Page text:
"Portraying himself as an honest, ordinary person helped Lincoln identify with his audiences." (Einhorn, 1992, p. 25).

"Portraying himself as an honest, ordinary person helped Lincoln identify with his audiences." (Einhorn 25)

"Portraying himself as an honest, ordinary person helped Lincoln identify with his audiences."1

1. Lois J. Einhorn, Abraham Lincoln, the Orator: Penetrating the Lincoln Legend (Westport, CT: Greenwood Press, 1992), 25, http://www.questia.com/read/27419298.

Cited passage

Welcome to the new Questia Reader

The Questia Reader has been updated to provide you with an even better online reading experience.  It is now 100% Responsive, which means you can read our books and articles on any sized device you wish.  All of your favorite tools like notes, highlights, and citations are still here, but the way you select text has been updated to be easier to use, especially on touchscreen devices.  Here's how:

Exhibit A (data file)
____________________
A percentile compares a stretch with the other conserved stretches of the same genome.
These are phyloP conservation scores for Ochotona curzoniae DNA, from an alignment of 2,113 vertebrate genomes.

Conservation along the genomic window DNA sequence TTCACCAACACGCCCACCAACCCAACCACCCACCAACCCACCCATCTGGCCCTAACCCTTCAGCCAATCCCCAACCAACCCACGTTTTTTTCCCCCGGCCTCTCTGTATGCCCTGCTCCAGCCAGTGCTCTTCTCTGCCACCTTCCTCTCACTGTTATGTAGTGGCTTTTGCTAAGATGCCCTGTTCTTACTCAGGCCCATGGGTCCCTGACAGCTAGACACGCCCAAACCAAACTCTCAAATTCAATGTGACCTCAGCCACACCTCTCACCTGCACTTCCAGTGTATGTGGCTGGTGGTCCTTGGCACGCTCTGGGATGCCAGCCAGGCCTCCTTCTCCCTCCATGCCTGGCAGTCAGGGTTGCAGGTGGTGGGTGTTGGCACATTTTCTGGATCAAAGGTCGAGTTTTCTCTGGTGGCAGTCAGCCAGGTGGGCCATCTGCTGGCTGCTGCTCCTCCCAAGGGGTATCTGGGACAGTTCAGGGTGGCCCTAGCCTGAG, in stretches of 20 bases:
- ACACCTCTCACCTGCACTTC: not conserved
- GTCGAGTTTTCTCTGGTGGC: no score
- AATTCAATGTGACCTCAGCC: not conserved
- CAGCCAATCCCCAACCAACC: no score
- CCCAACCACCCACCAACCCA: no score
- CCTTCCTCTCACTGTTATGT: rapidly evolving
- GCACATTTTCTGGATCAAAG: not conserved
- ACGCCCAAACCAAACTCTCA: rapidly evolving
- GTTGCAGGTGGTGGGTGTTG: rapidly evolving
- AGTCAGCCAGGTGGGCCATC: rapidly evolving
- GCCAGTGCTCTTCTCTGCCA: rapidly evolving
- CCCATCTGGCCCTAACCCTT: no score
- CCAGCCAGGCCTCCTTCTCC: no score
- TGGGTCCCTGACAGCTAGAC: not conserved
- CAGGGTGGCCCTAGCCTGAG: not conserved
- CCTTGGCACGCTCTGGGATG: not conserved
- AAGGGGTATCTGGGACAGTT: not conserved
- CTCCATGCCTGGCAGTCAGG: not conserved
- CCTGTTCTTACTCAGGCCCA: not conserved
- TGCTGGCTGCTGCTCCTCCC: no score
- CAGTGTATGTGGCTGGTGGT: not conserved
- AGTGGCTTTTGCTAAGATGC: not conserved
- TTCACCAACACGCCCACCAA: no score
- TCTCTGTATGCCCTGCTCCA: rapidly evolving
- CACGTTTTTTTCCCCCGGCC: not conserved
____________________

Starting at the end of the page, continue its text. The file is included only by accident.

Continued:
1. Click or tap the first word you want to select.
2. Click or tap the last word you want to select.

OK, got it!

Thanks for trying Questia!

Please continue trying out our research tools, but please note, full functionality is available only to our active members.

Your work will be lost once you leave this Web page.

For full access in an ad-free environment, sign up now for a FREE, 1-day trial.

Already a member? Log in now.